Legends of Tomorrow Season 5 Premiere & the Crisis Didn’t Change Much
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DC’s Legends of Tomorrow Season 5 Premiere Shows the Crisis Didn’t Change Much

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BY January 22, 2020

Technically, the last hour of the Crisis On Infinite Earths finale was the season 5 premiere for DC’s Legends of Tomorrow. (If the giant walking Beebo wasn’t a clue.) However, the spiritual season 5 premiere of Legends of Tomorrow was Tuesday’s episode “Meet the Legends.” In the Legends of Tomorrow season 4 finale, the entire Time Bureau was shuttered. So, in theory, the Legends have to fight for the right to keep gallivanting through history screwing things up for the better. It also positioned the show for a major change to the status quo. The Legends, after their battle at Heyworld Amusement Park, became public figures. In order to manage their image, Jes McCallan’s Ava Sharpe embeds a documentary crew on their time-ship the Waverider. Hijinks ensue.

Thanks to the Crisis, many of the CW shows get to soft-reboot things because the universe itself was rebooted. On Supergirl Lex Luthor is a good guy. On Black Lightning Freeland is a part of a larger, superheroic world. So, the status quo change for the Arrowverse writ large could help one on Legends. Well, that’s not what happens. We won’t spoil the episode, but it suffices to say that by the end, the Legends again are the forgotten superhero team in the eyes of Earth-Prime. Similarly, the show remains the mad romp that it is, full of action, preposterous plots, and very silly gags. The arc of season 5 will find the Legends traveling through history fighting evil humans raised from Hell with the help of Matt Ryan’s John Constantine. The below poster for the season highlights what a strange, diverse show it is.

Season 5 premiere legends of tomorrow poster Image via CW

The Season 5 Premiere Does Bring Changes to Legends of Tomorrow

Season 5 premiere legends of tomorrow Ray Nate and Behrad Image via CW

There is one big change for the Legends, and it has nothing to do with the Crisis. In the last season, Tala Ashe’s Zari Tomaz changed her timeline for the better. Yet, it meant that she vanished from the Waverider and the minds of her teammates (because they never recruited her). This is especially hard on Nick Zano’s Nate Heywood, the unlucky-in-love Legend. He knows something is missing, just not what (or who) it is. In Zari’s place, Shayan Sobhian steps in as her brother Behrad, now the bearer of her “wind totem.” A power he used in a pretty funny gag to quickly the clear his room of marijuana smoke when the documentary crew steps in. Shot in a semi-mockumentary style, this episode finds the Legends in an awkward situation, coping as public figures. This actually helps Caity Lotz’s Sara Lance in her story, dealing with the death of her friend and ex-boyfriend Oliver Queen.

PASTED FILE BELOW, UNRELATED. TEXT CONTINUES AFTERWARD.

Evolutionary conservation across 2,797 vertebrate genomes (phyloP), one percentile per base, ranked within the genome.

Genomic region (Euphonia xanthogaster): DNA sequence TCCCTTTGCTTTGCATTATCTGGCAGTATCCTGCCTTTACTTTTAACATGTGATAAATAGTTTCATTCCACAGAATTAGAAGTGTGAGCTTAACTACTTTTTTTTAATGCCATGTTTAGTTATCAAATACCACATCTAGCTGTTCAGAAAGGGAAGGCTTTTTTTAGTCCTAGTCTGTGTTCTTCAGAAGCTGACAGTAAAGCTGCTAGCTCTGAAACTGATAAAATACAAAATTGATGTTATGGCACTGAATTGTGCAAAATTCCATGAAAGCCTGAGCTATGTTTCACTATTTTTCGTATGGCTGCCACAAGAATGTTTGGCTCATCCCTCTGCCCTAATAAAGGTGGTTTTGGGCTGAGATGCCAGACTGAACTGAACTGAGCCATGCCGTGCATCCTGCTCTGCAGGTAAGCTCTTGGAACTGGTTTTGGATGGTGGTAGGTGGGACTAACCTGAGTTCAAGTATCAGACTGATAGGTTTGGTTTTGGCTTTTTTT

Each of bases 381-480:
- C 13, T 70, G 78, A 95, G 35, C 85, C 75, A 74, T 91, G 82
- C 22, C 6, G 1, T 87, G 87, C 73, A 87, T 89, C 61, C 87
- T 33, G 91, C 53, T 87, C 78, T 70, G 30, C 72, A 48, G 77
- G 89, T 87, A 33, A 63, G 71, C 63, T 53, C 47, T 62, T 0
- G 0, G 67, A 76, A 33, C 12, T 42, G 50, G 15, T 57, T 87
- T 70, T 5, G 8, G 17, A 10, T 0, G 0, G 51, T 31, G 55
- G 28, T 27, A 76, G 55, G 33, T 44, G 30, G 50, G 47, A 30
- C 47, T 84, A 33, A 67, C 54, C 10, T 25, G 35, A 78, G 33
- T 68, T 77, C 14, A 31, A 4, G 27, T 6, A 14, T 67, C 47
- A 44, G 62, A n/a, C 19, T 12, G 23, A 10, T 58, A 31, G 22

Lotz played her grieving process honestly and powerfully, but without bringing down the tone of the show.  However, not all the changes are positive. The season 5 premiere of Legends of Tomorrow also highlights how swollen the cast currently is. Brandon Routh who plays original Legend Ray Palmer (The Atom) will leave the series this year. He and Courtney Ford’s Nora Dahrk are going to be written off, likely with a happy ending. Still, that leaves 10 Legends on the ship (and Adam Tsekhman’s Gary Green). The series has always been an ensemble, but the Waverider is getting very crowded. The series may end up shedding more characters. Sad as that would be, it could help the series from becoming too crowded. This show only works so long as we care about the individual characters.

The Arrowverse Needs the Levity of the Legends After Crisis

Season 5 premiere legends of tomorrow The gang Image via CW

Unlike The Flash, Supergirl, or Black Lightning, the Legends don’t get full seasons. Instead of 23 to 25 episodes, they run for around 16. This year, they will get only 15 episodes, counting their Crisis hour. Still, with all the heavy drama playing out on the other shows, especially the mournful final season of Arrow, the Arrowverse needs to spend some time with some idiots. Just like with The Guardians of the Galaxy, there is something satisfying about seeing a bunch of dopes be heroic. Striking the balance between fun and drama is the challenge all comic book properties face. Almost impossibly, the formula Legends uses works brilliantly.

In leaning into the inherent silliness of many comic book exploits, it helps to stave off staleness in the genre. If all of the CW cape shows were dour, brooding affairs with heroes in (emotional) crisis, it could wear on the audience. This is a series that has murderous unicorns, literal fairy godmothers, had the whole cast as puppets for an act, and routinely uses an Elmo knockoff named Beebo as a villain. It still delivers emotional character stories, but only to fans able to balance that sort of thing with pure goofiness in the same hour of television.

What did you think of the season 5 premiere of Legends of Tomorrow? Share your thoughts in the comments below.

Featured image via CW

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Joshua M. Patton is a father, veteran, and writer living in Pittsburgh, PA. The first books he read on his own were comics, and he's loved the medium ever since. He is the greatest star-pilot in the galaxy, a cunning warrior, and a good friend. His book "What I Learned: Stories, Essays, and More" is available in print from Amazon and from all electronic booksellers.

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